A Vision for Software Development: It’s All About Teams

I’ve thought a lot in recent years about how our profession is kind of fundamentally broken, and how we might be able to fix it.

The more I consider it, the more I think the underlying dysfunction revolves around software development teams, and the way they’re perceived as having only transient value.

Typically, when a business wants some new software, it builds a team specifically to deliver it. This can take many months and cost a lot of money. First, you have to find the people with the skills and experience you need. That in itself usually works out expensive – to the tune of tens of thousands of pounds per developer – before you’ve paid them a penny.

But the work doesn’t end there. Once you’ve formed your team, you then need to go through the “storming and norming” phases of team-building, during which they figure out how to work together. This, too, can work out very expensive.

So a formed, stormed and normed software team represents a very significant investment before you get a line of working code.

And, as we know, some teams never get past the forming stage, being stuck permanently in storming and norming and never really finding a satisfactory way to move forward together as they all pull in different directions.

The high-performing teams – the ones who work well together and can deliver good, valuable working software – are relative rarities, then: the truffles of the software industry.

Indeed, I’ve seen on many occasions how the most valuable end product from a software development effort turned out to be the team itself. They work well together, they enjoy working together, and they’re capable of doing great work. It’s just a pity the software itself was such a bad idea in the first place.

It seems somewhat odd then that businesses are usually so eager to break up these teams as soon as they see the work is “done”. It’s a sad fact of tech that the businesses who rely on the people who make it prefer to suffer us for as short a time as possible.

And this is where I think we got it wrong: should it be up to the customer to decide when to break up a high-performing dev team?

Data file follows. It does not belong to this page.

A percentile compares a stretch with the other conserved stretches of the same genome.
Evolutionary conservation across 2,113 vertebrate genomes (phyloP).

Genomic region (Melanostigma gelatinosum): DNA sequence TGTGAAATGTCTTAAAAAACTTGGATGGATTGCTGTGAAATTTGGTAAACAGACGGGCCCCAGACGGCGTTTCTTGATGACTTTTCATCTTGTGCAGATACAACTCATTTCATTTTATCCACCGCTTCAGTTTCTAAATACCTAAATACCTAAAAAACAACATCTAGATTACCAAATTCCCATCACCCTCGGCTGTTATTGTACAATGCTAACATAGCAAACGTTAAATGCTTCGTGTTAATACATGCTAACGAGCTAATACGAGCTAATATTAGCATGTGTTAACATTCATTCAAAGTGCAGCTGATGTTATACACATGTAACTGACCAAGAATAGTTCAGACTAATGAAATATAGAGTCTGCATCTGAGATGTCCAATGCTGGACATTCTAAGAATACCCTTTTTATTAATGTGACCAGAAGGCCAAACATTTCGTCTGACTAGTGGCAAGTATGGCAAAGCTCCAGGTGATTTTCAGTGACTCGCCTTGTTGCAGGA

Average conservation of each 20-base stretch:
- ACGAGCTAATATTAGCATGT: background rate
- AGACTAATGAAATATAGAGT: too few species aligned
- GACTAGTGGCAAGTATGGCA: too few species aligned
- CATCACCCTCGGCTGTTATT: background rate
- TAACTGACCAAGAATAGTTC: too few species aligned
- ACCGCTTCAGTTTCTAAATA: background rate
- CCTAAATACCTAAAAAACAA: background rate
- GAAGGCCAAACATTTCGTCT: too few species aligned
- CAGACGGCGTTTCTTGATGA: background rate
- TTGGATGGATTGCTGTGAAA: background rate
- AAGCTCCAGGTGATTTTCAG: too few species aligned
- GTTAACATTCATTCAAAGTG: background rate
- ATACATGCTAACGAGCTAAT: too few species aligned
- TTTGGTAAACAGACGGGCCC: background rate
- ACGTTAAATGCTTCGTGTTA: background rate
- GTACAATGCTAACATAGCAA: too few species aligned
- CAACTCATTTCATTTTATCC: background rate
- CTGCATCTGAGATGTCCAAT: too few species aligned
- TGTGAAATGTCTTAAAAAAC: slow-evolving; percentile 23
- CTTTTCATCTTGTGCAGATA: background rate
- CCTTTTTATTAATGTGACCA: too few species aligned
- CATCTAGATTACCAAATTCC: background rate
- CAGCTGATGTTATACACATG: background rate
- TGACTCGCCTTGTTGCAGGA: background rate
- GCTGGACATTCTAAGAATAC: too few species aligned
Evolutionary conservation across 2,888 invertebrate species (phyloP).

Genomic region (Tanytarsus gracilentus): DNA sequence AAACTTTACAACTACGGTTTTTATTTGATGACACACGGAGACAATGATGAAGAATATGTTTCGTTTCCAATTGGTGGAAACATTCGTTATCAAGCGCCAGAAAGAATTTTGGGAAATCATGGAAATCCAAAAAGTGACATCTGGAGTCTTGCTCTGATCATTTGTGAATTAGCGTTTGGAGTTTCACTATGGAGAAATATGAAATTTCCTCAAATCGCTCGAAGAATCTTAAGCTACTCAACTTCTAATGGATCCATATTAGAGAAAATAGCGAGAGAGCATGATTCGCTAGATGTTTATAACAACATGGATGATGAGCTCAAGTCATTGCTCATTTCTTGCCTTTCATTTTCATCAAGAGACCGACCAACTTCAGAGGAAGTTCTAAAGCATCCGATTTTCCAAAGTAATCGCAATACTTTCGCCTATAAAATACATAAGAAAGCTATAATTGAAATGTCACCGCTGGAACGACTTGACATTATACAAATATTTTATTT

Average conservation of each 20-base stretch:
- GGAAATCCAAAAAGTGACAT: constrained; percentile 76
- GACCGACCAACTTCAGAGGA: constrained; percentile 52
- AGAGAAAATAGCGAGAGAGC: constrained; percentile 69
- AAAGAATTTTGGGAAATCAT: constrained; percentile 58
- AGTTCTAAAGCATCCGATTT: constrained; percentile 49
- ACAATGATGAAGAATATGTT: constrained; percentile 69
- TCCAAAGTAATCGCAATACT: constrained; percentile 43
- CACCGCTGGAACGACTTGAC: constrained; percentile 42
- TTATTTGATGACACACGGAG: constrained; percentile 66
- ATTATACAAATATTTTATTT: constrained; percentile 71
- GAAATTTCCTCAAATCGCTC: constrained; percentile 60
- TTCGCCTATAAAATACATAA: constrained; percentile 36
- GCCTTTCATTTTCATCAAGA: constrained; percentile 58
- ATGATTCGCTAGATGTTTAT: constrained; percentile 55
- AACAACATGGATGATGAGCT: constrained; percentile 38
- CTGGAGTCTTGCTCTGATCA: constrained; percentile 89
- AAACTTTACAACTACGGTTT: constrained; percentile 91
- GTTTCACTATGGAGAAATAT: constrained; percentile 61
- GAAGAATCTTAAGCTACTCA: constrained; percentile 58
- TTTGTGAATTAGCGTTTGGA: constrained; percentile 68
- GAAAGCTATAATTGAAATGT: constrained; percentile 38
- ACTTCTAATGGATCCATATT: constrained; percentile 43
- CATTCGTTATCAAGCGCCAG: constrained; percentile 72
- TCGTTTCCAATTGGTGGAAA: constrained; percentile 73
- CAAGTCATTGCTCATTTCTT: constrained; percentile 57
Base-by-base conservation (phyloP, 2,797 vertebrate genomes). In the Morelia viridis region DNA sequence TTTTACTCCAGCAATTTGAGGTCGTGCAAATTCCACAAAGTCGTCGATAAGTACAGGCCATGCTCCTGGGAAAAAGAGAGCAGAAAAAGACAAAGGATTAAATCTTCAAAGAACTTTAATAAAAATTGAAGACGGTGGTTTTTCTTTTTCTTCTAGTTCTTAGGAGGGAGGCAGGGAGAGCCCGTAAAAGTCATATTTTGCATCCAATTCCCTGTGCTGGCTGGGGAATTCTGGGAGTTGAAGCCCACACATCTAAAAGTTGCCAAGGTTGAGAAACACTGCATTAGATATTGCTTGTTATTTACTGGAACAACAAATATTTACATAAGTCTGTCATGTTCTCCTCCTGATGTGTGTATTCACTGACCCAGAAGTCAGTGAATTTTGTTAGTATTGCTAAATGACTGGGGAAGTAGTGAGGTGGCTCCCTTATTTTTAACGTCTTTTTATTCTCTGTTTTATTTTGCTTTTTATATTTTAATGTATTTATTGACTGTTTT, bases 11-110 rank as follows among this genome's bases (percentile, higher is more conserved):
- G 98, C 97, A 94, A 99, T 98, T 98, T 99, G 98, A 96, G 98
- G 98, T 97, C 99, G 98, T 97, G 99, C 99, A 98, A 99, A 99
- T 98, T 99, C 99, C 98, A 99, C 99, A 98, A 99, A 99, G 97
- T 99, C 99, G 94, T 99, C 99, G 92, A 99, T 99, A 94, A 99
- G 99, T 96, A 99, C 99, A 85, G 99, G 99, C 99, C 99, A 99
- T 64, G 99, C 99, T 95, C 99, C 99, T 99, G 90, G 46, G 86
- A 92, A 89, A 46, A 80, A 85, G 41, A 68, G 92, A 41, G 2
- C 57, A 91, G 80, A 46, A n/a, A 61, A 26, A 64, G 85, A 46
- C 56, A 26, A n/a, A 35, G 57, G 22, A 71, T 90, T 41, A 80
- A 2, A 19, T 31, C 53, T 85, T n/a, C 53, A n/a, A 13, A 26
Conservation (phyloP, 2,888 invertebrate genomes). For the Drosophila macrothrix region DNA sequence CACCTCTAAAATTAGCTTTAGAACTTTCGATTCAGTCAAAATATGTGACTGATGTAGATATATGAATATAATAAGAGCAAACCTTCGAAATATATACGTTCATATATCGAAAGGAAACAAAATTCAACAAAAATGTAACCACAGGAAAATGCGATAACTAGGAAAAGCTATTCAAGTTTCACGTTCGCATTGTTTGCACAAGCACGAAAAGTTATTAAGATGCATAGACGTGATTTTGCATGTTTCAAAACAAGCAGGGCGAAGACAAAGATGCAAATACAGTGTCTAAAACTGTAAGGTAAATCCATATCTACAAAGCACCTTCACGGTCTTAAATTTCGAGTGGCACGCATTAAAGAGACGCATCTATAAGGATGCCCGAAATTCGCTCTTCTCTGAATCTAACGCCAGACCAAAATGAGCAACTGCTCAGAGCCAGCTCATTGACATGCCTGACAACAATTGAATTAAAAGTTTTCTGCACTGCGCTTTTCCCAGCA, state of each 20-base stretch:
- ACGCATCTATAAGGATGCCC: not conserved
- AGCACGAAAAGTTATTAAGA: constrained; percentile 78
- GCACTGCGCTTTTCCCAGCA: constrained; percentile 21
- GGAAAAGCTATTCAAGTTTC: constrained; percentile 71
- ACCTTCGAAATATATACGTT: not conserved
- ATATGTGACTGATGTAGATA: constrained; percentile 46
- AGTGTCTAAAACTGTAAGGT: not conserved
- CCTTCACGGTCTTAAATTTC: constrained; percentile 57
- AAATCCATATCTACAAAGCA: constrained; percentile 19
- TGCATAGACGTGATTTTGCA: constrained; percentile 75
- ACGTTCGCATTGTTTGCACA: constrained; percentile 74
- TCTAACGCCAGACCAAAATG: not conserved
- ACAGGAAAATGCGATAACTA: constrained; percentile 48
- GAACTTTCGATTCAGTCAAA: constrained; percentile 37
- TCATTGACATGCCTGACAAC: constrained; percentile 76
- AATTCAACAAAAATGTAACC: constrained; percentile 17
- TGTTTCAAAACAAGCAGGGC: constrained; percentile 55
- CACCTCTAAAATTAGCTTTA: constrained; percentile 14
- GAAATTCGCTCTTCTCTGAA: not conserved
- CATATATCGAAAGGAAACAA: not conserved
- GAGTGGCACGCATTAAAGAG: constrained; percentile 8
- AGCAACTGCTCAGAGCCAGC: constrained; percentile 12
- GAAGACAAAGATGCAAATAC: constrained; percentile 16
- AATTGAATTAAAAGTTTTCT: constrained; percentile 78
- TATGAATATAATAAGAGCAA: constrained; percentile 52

I can think of examples where such teams seized the day and, upon receiving their marching orders, set up their own company and bid for projects as a team, and it’s worked well.

This is very different to the standard model of development outsourcing, where a consultancy is effectively just a list of names of developers who might be thrown together for a specific piece of work, and then disbanded just as quickly at the end. Vanishingly few consultancies are selling teams. Most have to go through the hiring and team-building process themselves to fulfil their bids, acting as little more than recruitment agencies – albeit more expensive ones.

But I can’t help thinking that it’s teams that we should be focusing on, and teams our profession should be organising around:

  • Teams as the primary unit of software delivery
  • Teams as the primary commercial unit, self-organising and self-managing – possibly with expert helps for accounts and HR etc. Maybe it’s dev teams who should be outsourcing?
  • Teams as the primary route for training and development in our profession – i.e., through structured long-term apprenticeships

I have a vision of a software development profession restructured around teams. We don’t work for big companies who know nothing about software development. We work in partnerships that are made up of one or more teams, each team member specialised enough for certain kinds of work but also generalised enough to handle a wide range of work.

Each team would take on a small number of apprentices, and guide and mentor them – investing in training and development over a 3-5 year programme of learning and on-the-job experience – to grow the 10% of new developers our industry needs each year.

Each team would manage itself, work directly with customers. This should be part of the skillset of any professional developer.

Each team would make its own hiring decisions when it feels it needs specialised expertise from outside, or needs to grow (although my feelings on team size are well known), or wants to take on apprentices. So much that’s wrong with our industry stems from hiring decisions being taken by unqualified managers – our original sin, if you like.

And, for sure, these teams wouldn’t be immutable forever and all time. There would be an organic process of growth and change, perhaps of splitting into new teams as demand grows, and bringing in new blood to stop the pond from stagnating. But, just as even though pretty much every cell in my body’s been replaced many times but I’m somehow still recognisably me, it is possible with ongoing change to maintain a pattern of team identity and cohesion. There will always be a background level of forming, storming and norming. The trick is to keep that at a manageable level so we can keep delivering in the foreground.

Author: codemanship

Founder of Codemanship Ltd and code craft coach and trainer

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